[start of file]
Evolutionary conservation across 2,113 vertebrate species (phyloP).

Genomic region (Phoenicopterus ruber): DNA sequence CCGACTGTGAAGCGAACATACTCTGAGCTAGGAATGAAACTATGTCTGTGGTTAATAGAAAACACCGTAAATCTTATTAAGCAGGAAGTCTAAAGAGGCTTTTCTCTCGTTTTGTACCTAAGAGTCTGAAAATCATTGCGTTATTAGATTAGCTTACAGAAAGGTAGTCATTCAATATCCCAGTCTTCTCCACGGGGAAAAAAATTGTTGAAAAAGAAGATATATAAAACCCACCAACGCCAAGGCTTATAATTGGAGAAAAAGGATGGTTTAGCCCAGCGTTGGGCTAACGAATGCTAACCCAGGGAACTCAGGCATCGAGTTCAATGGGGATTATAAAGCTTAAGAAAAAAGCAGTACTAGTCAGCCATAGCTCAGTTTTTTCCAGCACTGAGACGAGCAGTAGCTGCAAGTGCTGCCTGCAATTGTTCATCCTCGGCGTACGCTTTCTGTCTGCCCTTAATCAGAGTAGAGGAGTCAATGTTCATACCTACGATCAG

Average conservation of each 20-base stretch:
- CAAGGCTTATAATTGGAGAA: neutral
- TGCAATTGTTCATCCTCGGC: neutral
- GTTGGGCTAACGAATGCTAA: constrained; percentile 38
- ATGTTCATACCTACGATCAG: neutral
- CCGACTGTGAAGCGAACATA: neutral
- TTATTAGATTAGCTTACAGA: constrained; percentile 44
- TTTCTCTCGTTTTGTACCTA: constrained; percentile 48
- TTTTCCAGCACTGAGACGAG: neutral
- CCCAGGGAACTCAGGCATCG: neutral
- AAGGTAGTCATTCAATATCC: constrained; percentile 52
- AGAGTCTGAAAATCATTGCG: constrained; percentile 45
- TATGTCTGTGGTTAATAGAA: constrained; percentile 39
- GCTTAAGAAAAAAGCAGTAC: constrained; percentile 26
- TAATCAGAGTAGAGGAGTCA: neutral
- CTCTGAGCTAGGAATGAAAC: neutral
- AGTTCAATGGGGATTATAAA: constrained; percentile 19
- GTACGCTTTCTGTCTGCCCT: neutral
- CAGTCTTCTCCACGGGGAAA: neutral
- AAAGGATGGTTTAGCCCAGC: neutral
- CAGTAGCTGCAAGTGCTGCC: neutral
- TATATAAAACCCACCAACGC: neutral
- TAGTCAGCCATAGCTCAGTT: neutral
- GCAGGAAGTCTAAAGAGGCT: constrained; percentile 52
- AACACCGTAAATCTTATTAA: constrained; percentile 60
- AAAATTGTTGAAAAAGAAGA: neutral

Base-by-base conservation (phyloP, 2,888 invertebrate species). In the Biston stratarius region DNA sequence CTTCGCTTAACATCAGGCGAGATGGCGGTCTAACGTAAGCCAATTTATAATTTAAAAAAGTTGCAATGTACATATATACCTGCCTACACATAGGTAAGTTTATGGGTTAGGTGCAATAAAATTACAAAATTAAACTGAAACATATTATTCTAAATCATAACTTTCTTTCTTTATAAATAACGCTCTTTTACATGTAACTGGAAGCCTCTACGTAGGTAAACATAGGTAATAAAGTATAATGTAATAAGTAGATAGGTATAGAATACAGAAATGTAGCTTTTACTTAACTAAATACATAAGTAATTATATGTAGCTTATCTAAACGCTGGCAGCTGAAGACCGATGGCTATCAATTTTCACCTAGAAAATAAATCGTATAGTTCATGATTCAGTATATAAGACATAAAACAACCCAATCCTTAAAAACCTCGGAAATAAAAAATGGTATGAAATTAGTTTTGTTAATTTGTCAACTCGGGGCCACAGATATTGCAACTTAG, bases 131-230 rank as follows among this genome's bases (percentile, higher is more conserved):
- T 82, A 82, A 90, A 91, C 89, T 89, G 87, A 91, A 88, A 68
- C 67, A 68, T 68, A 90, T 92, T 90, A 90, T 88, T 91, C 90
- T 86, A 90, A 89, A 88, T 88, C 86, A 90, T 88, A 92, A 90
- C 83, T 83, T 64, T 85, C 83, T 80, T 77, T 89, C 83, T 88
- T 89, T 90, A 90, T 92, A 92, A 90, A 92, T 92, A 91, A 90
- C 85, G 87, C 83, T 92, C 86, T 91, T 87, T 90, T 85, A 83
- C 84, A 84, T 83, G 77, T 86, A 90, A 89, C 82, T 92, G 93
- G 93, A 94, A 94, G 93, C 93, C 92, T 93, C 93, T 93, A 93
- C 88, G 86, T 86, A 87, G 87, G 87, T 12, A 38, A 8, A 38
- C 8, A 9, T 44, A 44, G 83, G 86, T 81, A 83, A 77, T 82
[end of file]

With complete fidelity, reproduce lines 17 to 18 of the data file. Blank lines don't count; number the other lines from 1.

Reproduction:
- TAATCAGAGTAGAGGAGTCA: neutral
- CTCTGAGCTAGGAATGAAAC: neutral